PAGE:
It has the hashtag #StayPublic on it.
I have spent the last three weeks in a whirlwind of end-of-year activities: last tests, final exams, faculty dinners, department meetings, room cleanup, moving stuff out and home. It's been weird to think that it'll be over here soon.
But that mug, with that hashtag...
I have a confession. When I started teaching, in public schools, 15 years ago, I assumed that I'd do it for a while (maybe 10 years) and then go train teachers - help them get better at their craft. Such arrogance on my part! I learned very quickly that (a) teachers learn best from other practicing teachers, not from ivory-tower academics, and (b) there was NO WAY I was going to know enough about being a teacher after 10 years to be in any position to "train" teachers. Hell, I (now) know that even my choice of the word "train" was wrong, but that's a subject perhaps for another post.
So on I went, learning, growing, hopefully getting incrementally better at dealing with the things that we teachers are supposed to be experts in. Supervision/administration didn't interest me much, and as the required paperwork from our central office, Trenton, and Washington DC continued to grow, any interest I'd ever had in being one lessened. But public schools were where I was teaching, and where I thought I'd teach forever.
When I talk with people about moving on, I'm asked "why leave?" a lot. I'm struggling to understand for myself why, as a kid raised in a good, rural public school system, with parents who went through public schools, and as a parent of a child in a good public school system, I would voluntarily exit it. A few of the reasons I can come up with:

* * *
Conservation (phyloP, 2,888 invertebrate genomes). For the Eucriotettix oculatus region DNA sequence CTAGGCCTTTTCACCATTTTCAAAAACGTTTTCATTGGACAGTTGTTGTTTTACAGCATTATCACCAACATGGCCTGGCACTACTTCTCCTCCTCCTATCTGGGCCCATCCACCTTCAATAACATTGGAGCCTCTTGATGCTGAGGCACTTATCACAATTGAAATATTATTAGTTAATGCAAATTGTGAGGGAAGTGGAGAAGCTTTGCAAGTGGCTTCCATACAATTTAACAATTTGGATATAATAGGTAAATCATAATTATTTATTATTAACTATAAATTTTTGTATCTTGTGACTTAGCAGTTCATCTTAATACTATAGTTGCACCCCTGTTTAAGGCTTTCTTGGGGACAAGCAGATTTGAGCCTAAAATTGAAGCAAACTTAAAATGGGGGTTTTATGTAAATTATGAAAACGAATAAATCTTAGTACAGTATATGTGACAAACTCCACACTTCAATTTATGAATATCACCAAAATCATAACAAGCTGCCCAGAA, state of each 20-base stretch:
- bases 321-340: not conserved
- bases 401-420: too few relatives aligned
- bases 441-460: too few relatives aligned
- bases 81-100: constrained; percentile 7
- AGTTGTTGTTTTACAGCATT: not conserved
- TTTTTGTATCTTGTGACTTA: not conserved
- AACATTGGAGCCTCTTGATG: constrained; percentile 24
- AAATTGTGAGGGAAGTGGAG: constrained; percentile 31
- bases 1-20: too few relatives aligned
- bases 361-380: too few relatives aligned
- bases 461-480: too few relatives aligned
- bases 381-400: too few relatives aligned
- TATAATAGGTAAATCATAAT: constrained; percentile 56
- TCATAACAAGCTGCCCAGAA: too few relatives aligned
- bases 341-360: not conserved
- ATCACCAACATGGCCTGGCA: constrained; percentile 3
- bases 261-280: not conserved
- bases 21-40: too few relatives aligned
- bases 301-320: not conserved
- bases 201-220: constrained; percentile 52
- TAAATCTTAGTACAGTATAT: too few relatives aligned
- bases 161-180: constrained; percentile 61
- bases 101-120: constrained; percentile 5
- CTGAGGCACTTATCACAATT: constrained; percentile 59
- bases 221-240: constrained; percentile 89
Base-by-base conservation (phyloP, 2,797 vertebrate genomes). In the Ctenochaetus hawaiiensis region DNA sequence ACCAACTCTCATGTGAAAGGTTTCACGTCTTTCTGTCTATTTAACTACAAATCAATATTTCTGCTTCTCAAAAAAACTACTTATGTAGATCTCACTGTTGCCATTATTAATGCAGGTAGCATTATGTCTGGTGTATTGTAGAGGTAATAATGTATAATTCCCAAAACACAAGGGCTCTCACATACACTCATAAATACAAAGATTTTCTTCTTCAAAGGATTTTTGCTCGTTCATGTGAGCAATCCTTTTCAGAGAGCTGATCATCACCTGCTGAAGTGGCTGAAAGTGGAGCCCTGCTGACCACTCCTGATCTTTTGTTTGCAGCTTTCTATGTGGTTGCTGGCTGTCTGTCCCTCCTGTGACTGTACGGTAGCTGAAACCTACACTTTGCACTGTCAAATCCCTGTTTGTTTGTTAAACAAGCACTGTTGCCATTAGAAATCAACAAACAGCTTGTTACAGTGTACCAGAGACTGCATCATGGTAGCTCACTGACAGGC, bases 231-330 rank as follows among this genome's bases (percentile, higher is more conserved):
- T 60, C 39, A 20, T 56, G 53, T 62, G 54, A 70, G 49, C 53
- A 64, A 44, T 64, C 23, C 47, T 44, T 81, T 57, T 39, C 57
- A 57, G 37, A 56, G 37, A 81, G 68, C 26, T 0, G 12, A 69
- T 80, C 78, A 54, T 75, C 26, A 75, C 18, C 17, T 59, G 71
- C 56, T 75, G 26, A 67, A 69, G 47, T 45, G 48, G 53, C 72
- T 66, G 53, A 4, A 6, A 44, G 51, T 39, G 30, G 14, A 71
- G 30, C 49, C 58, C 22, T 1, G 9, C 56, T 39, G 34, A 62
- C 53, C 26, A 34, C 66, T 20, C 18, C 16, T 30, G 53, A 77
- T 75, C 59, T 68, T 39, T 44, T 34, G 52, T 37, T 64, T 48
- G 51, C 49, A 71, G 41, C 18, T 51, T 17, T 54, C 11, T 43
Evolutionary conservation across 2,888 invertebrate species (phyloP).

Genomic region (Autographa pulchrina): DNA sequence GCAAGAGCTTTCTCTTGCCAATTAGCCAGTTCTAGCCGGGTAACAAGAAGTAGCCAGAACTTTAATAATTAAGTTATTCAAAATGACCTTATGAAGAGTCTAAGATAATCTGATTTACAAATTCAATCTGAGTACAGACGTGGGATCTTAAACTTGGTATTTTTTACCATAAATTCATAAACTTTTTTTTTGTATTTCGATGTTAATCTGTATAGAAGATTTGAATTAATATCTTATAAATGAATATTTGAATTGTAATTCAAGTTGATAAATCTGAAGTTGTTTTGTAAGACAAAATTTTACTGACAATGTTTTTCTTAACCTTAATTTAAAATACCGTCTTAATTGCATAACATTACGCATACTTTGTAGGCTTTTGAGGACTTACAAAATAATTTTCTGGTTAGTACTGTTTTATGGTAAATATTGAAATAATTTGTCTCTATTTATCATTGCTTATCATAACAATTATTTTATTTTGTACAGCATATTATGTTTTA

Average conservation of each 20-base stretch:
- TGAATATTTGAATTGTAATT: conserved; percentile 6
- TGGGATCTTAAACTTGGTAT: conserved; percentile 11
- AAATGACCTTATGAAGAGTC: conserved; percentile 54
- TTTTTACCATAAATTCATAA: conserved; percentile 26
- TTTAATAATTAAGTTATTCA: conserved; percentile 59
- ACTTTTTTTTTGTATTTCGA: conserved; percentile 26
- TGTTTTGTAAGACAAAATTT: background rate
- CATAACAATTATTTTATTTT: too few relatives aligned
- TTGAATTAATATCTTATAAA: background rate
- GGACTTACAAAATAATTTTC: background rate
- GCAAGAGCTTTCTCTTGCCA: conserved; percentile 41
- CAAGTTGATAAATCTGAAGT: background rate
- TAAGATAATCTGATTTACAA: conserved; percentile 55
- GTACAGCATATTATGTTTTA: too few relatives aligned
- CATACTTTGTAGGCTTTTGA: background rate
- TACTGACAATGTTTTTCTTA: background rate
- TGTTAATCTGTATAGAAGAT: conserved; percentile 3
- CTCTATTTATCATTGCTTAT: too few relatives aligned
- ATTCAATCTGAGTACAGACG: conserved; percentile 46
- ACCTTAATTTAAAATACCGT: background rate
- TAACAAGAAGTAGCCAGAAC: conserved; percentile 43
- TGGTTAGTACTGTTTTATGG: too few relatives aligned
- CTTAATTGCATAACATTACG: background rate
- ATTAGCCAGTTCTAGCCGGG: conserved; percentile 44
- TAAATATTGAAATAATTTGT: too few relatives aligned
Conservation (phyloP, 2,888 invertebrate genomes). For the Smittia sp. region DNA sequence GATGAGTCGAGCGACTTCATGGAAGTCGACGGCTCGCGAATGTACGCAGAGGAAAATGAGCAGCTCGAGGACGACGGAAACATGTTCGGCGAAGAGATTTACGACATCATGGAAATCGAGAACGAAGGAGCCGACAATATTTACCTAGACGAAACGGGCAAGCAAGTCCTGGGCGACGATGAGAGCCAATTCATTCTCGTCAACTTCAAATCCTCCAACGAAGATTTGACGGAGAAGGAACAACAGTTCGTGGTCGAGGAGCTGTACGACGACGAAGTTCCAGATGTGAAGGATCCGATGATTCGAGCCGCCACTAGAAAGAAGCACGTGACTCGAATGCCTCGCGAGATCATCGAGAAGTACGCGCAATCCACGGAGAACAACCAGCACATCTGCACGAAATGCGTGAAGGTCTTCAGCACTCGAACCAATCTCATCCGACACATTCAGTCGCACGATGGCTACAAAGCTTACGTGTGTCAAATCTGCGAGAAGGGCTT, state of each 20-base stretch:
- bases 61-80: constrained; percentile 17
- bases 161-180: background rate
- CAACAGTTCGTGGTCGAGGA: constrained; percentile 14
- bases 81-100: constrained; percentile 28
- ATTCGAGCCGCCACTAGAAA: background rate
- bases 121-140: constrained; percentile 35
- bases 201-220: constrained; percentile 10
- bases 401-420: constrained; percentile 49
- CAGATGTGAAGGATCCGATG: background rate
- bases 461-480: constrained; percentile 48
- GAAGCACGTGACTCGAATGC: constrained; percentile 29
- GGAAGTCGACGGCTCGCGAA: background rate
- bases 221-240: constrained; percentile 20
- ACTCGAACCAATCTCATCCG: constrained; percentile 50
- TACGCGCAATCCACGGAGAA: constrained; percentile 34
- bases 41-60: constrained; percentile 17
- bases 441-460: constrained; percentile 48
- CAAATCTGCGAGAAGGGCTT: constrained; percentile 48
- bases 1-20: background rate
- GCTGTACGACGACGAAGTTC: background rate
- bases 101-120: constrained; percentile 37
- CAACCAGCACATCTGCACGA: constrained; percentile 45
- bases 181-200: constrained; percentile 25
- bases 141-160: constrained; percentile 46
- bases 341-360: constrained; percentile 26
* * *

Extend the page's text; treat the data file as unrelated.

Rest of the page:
- I miss physics, thinking about it, and talking about it with students on a regular basis, and I have a really cool opportunity now to do so.
- I am frustrated by the regulations, rules, and mandates placed on public schools by people who have no experience with, nor interest in, making schools more humane, engaging, and thoughtful environments.
- I am frustrated by my own inability to help ALL of my students. There are some students, every year, I simply cannot reach, and every year it gets harder and harder to see victories instead of defeats.
- I am saddened to see the teachers in my school being portrayed as the intransigent opposition during very contentious contract negotiations. If public schools - and their teachers - become something that a town views as a cost center rather than an integral part of the community, I fear for the future of public education.
- Relatedly, I am tired of being told "tenure protects bad teachers"/"unions have destroyed public education"/etc. I'm tired of the national discourse (or lack thereof) around public education and teachers. It seems to span the entire range from "get rid of all the teachers and replace them with shiny new TFA recruits and we'll have educational success" to "get rid of unions and tenure and then we'll have educational success".
- Finally, I know that the pendulum of education swings back and forth. CCSS may come or go, PARCC may come or go, anti-teacher sentiment may come or go, but life is short, and I'm not really interested in waiting 10 years to see what happens next.
I'm not Peter Greene; bless him and all who stay. I'm also not any of the thousands of great teachers who soldier on in public education, pushing for changes that we all know need to happen.
What I am, at the end, is a guy in his mid-40s who is blessed with an amazing wife and daughter and who desperately needed a change of scenery. I'm lucky to have found it and can't wait to get started.
I always thought I would #StayPublic. But sometimes, life gives you that tap on the shoulder and says it's time to make a change. So here we go.